A recent poll finds that most parents think outside child care improves their own well-being, and that of their child. But does that mean there’s a growing low parenting confidence problem?
A friend of mine recently shared that she felt her son’s child care provider taught him much more than she ever could. Her son is a year old.
I asked her to elaborate on what the daycare has taught him, and she referred to him sitting up, crawling, and learning how to eat solids — behaviors that, as I assured her, are the results of normal infant development that don’t need to be taught but rather would unfold naturally in any nurturing environment.
This conversation was really about an overall lack of parenting confidence and knowledge of infant development more than anything, but it reminded me of what I read recently on NPR about the results of a recent poll on child care: Most parents surveyed claim that child care improves their own well-being, and that of their child.
A total of 69% of mothers and 53% of fathers said their well-being was improved by having their child in daycare. Similar statistics — 64% of mothers and 49% of fathers — show that parents feel that daycare improves their relationship with their child.
Apparently, child care isn’t just for job purposes anymore. There appears to be real benefit to families to have a third party involved in the care and upbringing of their child, though this sounds a lot like a low parenting confidence problem to me.
Whether it’s an actual feeling that they can’t teach their child as well as a child care provider, or that they can’t find balance without a child care provider, or a whole other reason, I find it alarming that putting their children in substitute care carries more benefits than simply keeping a job.
It brings in the idea that parents don’t understand their value to their children, of what being a parent is all about. Sure, it’s good to strive for life balance and to find support in child-rearing, but daycare isn’t designed to provide parenting support. It’s designed to be a temporary substitute for the parent when Mom or Dad have unavoidable, child-unfriendly commitments.
Moreover, the NPR poll found that a strong 86% of parents feel that child care in early childhood has a major, positive impact on their child’s long-term well-being. Another benefit identified by parents in the survey was the link between daycare and school readiness, long-term health, and even job success in the child’s adult life.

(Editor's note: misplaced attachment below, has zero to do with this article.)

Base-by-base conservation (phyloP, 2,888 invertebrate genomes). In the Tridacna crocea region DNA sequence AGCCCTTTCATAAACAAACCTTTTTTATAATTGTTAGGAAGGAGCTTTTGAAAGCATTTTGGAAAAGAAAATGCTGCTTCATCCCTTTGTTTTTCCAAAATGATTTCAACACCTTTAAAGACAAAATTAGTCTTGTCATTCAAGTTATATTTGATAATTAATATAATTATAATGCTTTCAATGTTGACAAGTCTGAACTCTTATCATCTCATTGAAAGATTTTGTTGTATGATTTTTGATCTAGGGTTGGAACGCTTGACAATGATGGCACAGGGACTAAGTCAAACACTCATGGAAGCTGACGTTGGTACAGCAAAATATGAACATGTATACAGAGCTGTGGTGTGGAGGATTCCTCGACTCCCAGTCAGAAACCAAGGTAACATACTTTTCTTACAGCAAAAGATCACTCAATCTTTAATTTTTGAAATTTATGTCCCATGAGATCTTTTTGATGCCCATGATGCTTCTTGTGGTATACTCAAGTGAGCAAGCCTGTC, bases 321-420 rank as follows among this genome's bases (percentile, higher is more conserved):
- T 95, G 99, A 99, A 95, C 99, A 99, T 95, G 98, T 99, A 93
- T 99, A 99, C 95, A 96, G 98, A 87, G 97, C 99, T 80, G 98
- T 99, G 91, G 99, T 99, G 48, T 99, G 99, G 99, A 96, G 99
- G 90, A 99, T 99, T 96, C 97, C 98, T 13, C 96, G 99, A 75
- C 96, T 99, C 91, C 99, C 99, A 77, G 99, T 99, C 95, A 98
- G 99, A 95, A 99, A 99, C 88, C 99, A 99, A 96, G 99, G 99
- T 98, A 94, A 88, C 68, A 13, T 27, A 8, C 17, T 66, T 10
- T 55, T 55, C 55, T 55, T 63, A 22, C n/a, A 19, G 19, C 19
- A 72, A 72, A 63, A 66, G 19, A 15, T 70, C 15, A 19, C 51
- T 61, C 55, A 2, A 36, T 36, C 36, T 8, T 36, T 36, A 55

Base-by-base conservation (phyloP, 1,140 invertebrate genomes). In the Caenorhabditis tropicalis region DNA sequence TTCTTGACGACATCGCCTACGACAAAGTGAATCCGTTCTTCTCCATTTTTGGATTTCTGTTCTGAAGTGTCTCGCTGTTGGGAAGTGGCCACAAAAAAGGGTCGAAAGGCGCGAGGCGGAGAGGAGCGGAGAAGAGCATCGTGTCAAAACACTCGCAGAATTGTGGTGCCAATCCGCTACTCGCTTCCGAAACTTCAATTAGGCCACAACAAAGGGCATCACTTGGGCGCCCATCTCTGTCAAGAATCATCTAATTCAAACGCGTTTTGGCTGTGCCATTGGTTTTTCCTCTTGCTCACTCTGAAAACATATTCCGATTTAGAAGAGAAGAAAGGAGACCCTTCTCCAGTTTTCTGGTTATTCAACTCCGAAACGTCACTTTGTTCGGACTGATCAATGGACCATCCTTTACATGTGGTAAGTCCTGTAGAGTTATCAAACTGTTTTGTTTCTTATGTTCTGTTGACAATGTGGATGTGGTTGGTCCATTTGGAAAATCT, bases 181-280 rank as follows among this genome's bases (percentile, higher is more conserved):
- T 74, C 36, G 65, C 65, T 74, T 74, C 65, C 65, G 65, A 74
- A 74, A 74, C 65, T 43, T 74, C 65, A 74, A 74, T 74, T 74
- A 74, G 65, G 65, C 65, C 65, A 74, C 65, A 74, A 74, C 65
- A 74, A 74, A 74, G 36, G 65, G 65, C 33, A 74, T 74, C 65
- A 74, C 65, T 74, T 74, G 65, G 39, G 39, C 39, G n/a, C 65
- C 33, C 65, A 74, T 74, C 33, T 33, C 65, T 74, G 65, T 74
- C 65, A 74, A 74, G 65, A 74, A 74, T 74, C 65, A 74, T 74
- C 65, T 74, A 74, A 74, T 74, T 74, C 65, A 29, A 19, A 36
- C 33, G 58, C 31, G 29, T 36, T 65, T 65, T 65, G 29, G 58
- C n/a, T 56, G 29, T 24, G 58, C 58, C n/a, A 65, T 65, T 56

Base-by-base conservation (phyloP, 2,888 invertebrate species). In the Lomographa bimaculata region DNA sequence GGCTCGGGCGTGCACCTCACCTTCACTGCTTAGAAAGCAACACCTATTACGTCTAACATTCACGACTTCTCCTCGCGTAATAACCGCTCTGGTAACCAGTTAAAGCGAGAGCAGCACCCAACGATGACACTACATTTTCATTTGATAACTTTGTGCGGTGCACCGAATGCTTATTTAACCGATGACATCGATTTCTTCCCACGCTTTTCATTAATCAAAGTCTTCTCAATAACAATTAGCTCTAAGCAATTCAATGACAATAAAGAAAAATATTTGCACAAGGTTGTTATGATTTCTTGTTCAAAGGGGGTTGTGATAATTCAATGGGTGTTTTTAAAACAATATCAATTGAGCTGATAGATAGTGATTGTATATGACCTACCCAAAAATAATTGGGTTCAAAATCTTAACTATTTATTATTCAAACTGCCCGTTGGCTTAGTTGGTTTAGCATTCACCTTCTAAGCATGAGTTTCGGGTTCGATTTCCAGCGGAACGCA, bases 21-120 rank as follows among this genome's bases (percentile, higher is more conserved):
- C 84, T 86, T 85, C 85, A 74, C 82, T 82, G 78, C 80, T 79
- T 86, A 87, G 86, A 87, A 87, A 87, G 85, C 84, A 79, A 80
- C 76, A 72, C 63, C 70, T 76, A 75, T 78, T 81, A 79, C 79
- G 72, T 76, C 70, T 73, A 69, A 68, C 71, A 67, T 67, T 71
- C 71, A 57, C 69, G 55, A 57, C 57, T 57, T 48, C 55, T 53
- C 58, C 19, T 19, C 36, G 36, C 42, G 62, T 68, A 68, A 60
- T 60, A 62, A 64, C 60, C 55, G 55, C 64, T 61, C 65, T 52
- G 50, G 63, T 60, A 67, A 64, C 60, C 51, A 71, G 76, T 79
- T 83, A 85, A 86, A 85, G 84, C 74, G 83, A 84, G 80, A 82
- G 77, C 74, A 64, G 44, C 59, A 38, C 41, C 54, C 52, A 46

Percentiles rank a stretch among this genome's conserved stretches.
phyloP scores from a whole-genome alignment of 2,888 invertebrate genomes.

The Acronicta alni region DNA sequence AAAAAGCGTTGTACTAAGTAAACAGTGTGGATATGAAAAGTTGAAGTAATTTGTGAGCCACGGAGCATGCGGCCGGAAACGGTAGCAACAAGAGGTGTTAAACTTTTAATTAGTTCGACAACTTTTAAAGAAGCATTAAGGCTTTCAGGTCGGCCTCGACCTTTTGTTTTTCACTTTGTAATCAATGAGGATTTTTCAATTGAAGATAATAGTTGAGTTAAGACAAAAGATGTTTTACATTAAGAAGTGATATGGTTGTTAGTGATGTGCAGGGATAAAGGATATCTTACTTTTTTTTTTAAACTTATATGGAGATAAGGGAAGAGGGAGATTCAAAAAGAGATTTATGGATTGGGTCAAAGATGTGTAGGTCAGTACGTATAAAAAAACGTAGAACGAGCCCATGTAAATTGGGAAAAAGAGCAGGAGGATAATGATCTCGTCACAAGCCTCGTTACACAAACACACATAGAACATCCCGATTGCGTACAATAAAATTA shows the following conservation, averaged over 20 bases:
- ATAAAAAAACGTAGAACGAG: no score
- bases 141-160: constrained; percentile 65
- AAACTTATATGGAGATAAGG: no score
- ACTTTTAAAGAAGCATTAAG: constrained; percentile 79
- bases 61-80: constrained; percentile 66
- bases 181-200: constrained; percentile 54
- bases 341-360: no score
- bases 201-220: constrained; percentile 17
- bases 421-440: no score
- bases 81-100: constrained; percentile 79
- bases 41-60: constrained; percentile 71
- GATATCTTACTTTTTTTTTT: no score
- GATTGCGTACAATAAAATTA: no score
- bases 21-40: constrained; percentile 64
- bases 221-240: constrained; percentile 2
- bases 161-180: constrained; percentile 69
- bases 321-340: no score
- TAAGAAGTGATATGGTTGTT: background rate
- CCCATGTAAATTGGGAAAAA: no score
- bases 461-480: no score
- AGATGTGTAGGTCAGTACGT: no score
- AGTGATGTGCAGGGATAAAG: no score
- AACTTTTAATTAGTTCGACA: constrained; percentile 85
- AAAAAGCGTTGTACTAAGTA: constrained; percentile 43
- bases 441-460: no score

When children are coming from low-quality homes, especially where hunger and emotional unavailability exists, I can see where there would be strong benefits to putting a child in daycare — and research backs this up.
But the research also backs up the reality that not even the best non-parental child care arrangement trumps the benefit of high-quality homes. So for parents to be so certain that substitute child care is so much better for their child’s well-being than a strong parent-child attachment nurtured in a high-quality home, this to me is heartbreaking.
In light of talk for universal preschool in the political arena, I hope that there is a voice of reason somewhere that points instead to the benefits of universal parenting support — an increased emphasis, or an emphasis at all, on the value of improving parents’ parenting know-how and confidence in how they themselves can create the best learning and development environment for their children.
At-risk populations have historically received more public health funding to address their parenting challenges, and that’s what the hope is from universal preschool — to benefit at-risk populations and improve their child outcomes — but we cannot forget the parents who fall in the majority. What will best benefit their children: putting their children in child care that can’t measure up to spending time at home with involved parents, or instead creating programs and opportunities to educate parents that their value far outweighs that of daycare?
For parents who feel that the benefit of school readiness is enough reason to choose child care over home care, I would like to suggest a change in perspective: Let’s consider not putting so much emphasis on academic performance that we forget about the well-researched need for a secure attachment foundation that all children — whether at-risk or not — require for short- and long-term health, emotional well-being, academic success, and job performance as adults. That secure attachment base, if available to a child at all, can only be found at home.